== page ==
Putin and Fellow Travelers

In a previous article here, I took on what I called “Trumpism on the Left” with a focus on Stephen Cohen’s defense of the Trump-Putin bromance in The Nation magazine.  A friend of mine suggested that the title of the article should have been “The Strange Case of Stephen Cohen,” implying perhaps that “Trumpism on the Left” was an unjustified generalization from a single example.  Cohen, as I noted fleetingly, is not alone in his affinity for Putin and by extension Trump.  What my piece lacked was the context of other advocates of the two leaders, which I try to provide in what follows.

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Cowgirl, Cowboy

ooh ooh ooh weep padoo,
ooh ooh ooh wooop padoo
ooh ooh, ooh
ooh ooh ooh weep padoo
singing their cowboy song

Cowboy couldn’t believe Emmy Lou sang that song. He’d thought it was a throw-away – though he’d found it infectious beginning age six – from a cowboy compilation record with a wild west lasso cover, and lyrics remembered as the kid heard it: not “cattle call,” but “cowboy song,” and maybe he heard it right.

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Trump on My Mind

A man w/ orange-tinged skin, side-combed dyed yellow hair and a mouth that looks like the “o”-shaped mouths in cartoons, has taken up near-permanent residence in my mind. I go to bed thinking of him and he pops into my head — the surreal and terrifying reality of him — first thing in the morning.

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Our America: Lessons from the McCarthy Era

Koude-oorlog

Late in the afternoon of January 13, 1954, less than a year after my marriage to Anne Halley, with a two-month-old son at home in our apartment, I was sitting in my half of an office in Folwell Hall, a teaching assistant at the University of Minnesota, when the phone rang. It was a reporter from the Minneapolis Star and Tribune, an African American named Carl Rowen who was to go on to renown and a modicum of fame in later years. He informed me that I had been “named” as a Communist by a woman from Minneapolis—a former Communist at twenty-three, testifying before a U.S. Senate committee.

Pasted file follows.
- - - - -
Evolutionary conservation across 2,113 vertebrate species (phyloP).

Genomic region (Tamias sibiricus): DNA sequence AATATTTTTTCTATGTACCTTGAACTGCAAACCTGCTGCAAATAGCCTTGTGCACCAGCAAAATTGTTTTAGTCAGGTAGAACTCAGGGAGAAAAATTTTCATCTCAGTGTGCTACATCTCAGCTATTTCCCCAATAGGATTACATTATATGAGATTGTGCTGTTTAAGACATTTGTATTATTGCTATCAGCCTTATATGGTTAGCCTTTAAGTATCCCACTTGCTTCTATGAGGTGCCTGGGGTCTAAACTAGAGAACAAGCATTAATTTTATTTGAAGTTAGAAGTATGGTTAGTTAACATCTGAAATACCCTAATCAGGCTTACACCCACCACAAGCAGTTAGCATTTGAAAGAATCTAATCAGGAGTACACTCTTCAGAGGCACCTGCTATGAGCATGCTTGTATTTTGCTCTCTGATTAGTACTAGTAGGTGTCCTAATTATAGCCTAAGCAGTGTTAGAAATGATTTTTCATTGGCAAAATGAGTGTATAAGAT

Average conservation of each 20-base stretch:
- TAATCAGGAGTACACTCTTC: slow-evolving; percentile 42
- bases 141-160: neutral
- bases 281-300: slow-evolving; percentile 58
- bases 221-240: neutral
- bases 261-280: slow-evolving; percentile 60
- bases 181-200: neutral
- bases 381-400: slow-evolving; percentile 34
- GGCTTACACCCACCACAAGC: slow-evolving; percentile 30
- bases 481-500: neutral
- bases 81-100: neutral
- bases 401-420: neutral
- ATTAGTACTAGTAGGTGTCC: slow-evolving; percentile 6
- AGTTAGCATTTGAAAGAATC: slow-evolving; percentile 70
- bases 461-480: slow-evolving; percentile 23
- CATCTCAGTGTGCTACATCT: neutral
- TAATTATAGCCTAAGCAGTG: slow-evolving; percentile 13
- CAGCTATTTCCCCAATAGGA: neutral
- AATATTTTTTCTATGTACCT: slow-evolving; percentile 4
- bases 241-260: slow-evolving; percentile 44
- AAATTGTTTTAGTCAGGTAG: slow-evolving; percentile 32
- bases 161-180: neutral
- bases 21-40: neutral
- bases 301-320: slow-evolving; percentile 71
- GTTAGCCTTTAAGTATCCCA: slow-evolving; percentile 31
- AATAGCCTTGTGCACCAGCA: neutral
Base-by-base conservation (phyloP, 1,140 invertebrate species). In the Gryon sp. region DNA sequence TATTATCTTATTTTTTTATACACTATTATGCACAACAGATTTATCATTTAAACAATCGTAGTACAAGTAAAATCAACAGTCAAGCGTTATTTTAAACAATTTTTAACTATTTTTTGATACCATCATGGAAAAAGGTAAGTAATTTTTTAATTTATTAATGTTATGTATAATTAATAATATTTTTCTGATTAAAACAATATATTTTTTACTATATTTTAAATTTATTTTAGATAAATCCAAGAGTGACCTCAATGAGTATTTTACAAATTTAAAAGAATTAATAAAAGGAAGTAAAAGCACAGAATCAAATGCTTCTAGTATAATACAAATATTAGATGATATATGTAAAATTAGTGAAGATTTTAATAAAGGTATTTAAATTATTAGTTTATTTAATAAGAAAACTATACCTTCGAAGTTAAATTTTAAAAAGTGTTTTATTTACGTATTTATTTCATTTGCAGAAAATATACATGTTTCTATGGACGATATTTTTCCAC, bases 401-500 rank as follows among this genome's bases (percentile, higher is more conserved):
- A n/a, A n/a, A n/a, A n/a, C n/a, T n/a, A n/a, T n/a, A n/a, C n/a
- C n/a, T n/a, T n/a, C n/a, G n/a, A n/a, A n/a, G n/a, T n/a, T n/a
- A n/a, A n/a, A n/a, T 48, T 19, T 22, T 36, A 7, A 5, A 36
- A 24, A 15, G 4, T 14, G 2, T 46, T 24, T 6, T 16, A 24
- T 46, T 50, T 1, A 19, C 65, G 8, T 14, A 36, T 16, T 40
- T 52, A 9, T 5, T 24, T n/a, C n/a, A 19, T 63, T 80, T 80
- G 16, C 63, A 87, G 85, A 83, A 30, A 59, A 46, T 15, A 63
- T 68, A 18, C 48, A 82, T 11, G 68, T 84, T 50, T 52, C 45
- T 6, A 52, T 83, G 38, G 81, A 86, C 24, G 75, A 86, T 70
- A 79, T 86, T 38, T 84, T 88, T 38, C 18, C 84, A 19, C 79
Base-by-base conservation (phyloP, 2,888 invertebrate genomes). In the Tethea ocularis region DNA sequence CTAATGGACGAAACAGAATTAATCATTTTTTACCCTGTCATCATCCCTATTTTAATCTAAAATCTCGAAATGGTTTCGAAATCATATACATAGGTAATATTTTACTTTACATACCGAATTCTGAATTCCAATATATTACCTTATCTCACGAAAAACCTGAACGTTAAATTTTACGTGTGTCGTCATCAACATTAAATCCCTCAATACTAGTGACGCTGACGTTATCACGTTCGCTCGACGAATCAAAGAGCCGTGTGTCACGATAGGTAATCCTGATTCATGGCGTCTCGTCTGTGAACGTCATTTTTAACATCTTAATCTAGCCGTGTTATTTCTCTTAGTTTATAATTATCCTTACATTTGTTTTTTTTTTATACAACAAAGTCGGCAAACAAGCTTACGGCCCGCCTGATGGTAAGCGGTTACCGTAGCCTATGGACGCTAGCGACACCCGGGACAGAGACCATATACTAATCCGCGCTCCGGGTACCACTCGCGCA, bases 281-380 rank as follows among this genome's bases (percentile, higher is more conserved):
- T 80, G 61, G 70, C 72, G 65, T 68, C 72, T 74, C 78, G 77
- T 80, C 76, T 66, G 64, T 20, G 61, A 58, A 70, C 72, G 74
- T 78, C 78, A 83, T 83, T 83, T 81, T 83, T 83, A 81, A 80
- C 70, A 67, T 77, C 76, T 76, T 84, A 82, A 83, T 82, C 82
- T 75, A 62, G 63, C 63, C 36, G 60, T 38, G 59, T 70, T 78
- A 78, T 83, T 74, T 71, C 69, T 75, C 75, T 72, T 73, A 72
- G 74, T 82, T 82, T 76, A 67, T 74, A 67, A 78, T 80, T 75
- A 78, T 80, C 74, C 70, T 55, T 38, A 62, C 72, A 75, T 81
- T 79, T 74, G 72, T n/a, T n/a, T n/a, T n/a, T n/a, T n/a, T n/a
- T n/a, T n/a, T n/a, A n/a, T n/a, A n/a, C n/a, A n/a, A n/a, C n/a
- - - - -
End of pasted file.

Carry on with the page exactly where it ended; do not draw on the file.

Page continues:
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Juan Gelman

When Argentine poet Juan Gelman died in January, 2014—he left behind twenty books of poetry. He is best known for work rooted in the Argentine political repression of the 70s, when military forces brought a reign of terror to Buenos Aires. In 1976, Gelman’s son, Marcelo, and daughter-in-law, Claudia, pregnant with the poet’s grandchild were “disappeared.”

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Adventures in Marketing: Week 45

Since I began self-publishing, my primary marketing effort, which doubles, in my mind as a public art performance, consists of sitting in a café each morning with my wares beside a sign, personally drawn and lettered by S. Clay Wilson of the Checkered Demon commanding “Buy Bob’s Books!”

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Travel Guide (Part One)

bruce-corvette

This essay links trips in Bruce Springsteen’s memoir, Born to Run, to rambles in Russell Banks’ Book of Jamaica, Michael Ventura’s Night Time, Losing Time, and Richard Meltzer’s The Night (Alone). It also takes in riffs in Meltzer’s reportage and recordings–including Springsteen’s (out of the archives though still under the radar) Hammersmith Odeon, London ’75–that soundtrack passages in Born to Run. But foundational things first: the book of Bruce comes out of Jack’s so this tour starts with…

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